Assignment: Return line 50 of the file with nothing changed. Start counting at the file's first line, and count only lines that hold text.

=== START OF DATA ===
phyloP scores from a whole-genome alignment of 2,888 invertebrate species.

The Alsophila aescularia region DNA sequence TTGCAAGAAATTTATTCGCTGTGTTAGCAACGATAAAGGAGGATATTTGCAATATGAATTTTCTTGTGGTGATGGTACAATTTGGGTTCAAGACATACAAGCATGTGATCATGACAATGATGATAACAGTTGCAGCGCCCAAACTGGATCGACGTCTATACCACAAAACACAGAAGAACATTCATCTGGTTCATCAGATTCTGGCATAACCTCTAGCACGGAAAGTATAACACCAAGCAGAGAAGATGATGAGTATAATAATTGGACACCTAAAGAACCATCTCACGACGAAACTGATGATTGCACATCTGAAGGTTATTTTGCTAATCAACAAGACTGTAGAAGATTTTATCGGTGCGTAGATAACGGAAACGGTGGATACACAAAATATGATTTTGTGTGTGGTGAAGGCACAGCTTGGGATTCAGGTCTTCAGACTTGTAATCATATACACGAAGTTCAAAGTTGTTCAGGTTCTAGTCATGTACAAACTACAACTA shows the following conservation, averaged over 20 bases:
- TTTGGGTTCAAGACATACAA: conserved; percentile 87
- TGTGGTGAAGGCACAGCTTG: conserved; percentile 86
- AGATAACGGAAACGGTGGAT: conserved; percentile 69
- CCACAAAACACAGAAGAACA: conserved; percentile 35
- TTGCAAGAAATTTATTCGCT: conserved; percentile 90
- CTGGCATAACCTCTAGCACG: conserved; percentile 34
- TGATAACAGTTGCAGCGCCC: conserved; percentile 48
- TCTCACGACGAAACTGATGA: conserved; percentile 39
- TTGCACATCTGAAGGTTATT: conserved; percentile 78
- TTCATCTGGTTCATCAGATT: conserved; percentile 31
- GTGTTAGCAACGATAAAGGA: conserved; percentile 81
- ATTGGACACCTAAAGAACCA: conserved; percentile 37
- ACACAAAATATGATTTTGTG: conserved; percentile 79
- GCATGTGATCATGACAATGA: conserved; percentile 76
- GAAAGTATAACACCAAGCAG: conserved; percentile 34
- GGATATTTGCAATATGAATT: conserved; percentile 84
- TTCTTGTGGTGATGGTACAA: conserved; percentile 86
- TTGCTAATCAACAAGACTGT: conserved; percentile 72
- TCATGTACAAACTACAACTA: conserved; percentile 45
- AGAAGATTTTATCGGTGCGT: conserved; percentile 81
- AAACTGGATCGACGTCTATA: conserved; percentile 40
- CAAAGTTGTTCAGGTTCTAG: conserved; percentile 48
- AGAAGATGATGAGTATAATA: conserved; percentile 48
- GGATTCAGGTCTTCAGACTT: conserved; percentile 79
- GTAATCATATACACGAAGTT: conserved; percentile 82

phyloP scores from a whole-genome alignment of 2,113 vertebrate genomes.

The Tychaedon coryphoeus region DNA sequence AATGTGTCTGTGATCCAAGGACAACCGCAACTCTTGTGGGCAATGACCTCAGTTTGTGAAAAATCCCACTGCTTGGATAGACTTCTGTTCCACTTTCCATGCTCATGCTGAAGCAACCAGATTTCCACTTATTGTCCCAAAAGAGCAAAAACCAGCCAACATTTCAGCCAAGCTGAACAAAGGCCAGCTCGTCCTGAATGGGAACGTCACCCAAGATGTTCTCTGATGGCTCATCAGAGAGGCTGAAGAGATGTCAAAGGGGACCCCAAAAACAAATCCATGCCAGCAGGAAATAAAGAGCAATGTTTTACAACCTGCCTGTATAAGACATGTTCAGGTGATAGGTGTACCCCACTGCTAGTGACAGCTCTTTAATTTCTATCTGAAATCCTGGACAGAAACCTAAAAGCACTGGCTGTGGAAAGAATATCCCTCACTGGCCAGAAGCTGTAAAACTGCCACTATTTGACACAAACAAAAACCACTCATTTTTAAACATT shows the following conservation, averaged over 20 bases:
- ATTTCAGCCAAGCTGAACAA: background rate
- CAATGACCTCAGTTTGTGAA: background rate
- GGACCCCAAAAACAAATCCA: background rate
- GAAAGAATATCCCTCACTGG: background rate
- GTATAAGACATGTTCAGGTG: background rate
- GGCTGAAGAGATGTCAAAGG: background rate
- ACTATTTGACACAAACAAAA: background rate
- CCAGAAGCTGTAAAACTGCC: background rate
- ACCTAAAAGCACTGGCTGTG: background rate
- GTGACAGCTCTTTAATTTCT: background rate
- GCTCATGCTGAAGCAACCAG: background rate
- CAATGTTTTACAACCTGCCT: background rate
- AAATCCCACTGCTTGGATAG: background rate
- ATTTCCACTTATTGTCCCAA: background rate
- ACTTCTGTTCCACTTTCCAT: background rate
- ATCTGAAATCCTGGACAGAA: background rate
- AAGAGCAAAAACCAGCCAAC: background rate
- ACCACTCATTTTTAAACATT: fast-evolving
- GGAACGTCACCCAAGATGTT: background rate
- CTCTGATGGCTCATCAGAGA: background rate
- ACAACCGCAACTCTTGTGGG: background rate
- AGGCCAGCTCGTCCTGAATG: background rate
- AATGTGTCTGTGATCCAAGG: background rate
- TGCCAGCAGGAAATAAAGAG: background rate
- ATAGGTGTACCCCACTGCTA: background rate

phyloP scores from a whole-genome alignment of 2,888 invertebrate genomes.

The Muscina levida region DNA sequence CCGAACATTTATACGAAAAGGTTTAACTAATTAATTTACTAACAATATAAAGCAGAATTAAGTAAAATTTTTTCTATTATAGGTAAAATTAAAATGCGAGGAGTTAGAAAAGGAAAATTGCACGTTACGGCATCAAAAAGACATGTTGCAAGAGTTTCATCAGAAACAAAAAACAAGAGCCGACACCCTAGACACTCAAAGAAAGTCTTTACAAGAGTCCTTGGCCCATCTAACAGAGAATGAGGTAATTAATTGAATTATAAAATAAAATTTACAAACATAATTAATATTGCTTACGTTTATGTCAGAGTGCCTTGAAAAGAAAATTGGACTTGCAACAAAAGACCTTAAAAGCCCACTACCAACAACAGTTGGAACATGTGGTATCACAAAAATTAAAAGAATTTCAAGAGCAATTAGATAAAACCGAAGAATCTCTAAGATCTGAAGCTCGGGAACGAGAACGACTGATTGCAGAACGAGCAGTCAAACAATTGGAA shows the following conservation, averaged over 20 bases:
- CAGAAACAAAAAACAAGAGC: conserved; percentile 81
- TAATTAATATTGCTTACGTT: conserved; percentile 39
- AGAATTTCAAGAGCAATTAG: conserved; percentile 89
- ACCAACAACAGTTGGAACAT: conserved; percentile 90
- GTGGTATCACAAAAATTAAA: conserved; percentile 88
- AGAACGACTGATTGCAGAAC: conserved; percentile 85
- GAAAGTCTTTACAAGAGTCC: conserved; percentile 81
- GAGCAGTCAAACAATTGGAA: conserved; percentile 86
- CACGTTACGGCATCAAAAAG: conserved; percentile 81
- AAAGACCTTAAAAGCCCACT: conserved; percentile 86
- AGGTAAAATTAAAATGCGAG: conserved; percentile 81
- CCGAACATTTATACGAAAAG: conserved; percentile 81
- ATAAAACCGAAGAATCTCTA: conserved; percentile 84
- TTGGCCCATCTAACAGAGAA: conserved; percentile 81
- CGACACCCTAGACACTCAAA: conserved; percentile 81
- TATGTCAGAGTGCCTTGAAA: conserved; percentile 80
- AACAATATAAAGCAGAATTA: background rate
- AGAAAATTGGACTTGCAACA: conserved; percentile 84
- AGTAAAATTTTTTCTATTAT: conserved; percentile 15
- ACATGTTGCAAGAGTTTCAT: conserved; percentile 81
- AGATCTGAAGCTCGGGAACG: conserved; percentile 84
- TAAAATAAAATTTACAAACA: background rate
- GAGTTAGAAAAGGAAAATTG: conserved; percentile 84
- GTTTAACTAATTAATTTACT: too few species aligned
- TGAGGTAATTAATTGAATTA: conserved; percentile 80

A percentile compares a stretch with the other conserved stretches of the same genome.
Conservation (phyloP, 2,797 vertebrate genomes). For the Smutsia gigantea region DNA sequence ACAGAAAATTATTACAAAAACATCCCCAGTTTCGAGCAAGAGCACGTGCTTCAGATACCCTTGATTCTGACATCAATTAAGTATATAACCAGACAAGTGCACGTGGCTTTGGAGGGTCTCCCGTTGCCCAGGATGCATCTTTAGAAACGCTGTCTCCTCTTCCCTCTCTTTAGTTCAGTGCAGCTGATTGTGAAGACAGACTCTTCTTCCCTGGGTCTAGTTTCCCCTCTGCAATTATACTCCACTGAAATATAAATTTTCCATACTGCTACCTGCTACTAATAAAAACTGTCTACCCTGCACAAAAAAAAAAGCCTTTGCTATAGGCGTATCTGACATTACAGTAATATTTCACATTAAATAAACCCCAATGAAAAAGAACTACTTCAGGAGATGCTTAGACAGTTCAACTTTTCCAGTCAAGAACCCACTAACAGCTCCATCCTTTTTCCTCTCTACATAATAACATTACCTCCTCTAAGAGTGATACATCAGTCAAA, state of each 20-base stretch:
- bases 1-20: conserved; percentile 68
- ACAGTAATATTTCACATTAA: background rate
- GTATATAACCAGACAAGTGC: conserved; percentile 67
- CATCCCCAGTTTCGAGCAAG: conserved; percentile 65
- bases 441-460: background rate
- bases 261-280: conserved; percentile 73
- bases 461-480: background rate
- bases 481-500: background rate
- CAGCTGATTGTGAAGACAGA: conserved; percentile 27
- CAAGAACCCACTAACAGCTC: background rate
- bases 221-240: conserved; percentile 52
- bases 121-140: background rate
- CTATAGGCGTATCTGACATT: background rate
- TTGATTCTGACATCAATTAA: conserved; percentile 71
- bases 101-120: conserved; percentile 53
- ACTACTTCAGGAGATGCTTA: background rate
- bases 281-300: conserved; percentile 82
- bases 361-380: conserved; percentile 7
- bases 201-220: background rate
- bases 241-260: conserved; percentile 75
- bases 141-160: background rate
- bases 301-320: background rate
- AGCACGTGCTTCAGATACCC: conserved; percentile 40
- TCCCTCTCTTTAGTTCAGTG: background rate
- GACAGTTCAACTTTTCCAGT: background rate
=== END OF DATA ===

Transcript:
- ACAACCGCAACTCTTGTGGG: background rate